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Journal Content
Here are some public information that GloalMD would like to present and share with its members. Hopefully these information will be useful for your practice and study

Medical Journals:

PubMed : NCBI's search service, providing over 11million citations in MEDLINE and other related databases . PubCrawler : In addition to describing some of the graduate student activities, PubCrawler is also the name of a very useful publication-tracking site. It monitors peer-reviewed journals for publications matching a user's description, & email alerts.  

PubMed Central An archive of free online life sciences journal literature that is managed by the NCBI.

Public Library of Science (PLoS) A nonprofit organization of scientists and physicians committed to making the world's scientific and medical literature a free public resource. Some free online journals of particular interest include: PLoS Biology , PLoS Genetics , PLoS Computational Biology and PLoS Pathogens .

BioMedCentral An independent publishing house committed to providing immediate open access to peer-reviewed biomedical research.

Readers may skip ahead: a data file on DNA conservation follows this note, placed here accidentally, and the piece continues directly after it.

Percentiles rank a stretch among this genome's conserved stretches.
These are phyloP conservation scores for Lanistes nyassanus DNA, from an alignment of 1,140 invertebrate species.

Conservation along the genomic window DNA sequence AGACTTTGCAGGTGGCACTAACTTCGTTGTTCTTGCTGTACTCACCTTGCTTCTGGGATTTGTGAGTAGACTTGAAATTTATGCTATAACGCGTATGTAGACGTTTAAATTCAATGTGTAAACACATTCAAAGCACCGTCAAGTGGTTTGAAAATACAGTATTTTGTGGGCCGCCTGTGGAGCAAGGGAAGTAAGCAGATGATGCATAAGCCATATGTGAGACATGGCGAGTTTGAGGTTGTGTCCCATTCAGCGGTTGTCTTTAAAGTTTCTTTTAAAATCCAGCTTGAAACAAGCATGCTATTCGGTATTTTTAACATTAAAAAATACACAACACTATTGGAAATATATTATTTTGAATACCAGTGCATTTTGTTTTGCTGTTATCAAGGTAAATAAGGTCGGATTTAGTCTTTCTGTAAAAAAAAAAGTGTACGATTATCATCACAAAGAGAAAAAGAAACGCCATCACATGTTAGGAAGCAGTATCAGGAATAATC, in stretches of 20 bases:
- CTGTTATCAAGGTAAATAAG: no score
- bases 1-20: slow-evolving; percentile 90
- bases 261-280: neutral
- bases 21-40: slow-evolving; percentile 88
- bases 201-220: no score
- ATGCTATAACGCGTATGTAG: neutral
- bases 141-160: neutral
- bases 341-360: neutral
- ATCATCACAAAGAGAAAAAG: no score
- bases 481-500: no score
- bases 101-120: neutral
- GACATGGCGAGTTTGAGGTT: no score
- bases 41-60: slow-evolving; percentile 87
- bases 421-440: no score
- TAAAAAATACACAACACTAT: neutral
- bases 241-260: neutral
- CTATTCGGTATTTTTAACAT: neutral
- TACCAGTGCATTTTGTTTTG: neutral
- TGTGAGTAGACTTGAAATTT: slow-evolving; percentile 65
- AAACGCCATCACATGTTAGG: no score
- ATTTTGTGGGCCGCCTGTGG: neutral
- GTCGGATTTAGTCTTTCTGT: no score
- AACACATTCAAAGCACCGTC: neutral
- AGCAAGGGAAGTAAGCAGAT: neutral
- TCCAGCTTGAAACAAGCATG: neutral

Cell The premiere journal of cellular and molecular biology.

EMBO Journal The journal of the European Molecular Biology Organization.

Morbidity and Mortality Weekly Report Published by the CDC , this journal catalogs the current trends in public health in the United States.

Nature The internationally-renowned journal was a latecomer to the online publication game, but is rapidly making up for lost time.

Proceedings of the National Academy of Sciences (PNAS) The official journal of the National Academy of Sciences of the United States.

Science One of the best science sites online.


Gene Regulation

Mol. Cell. Biol. The online version of the journal Molecular and Cellular Biology.

J. Cell Biol. The Journal of Cell Biology, with articles available online.

J. Mol. Biol. The Journal of Molecular Biology.

J. Immunology Read the Journal of Immunology and search its contents online.

CCID The Center for Complex Infectious Disease studies the interactions of the immune system with pathogens.

J. Virol. The Journal of Virology online.

All the Virology on the WWW A meta-site of links to virology-related sites. It is not quite as complete as its title claims, but it is pretty good.

An Electronic Introduction To Molecular Virology A Web-based textbook with some interesting features.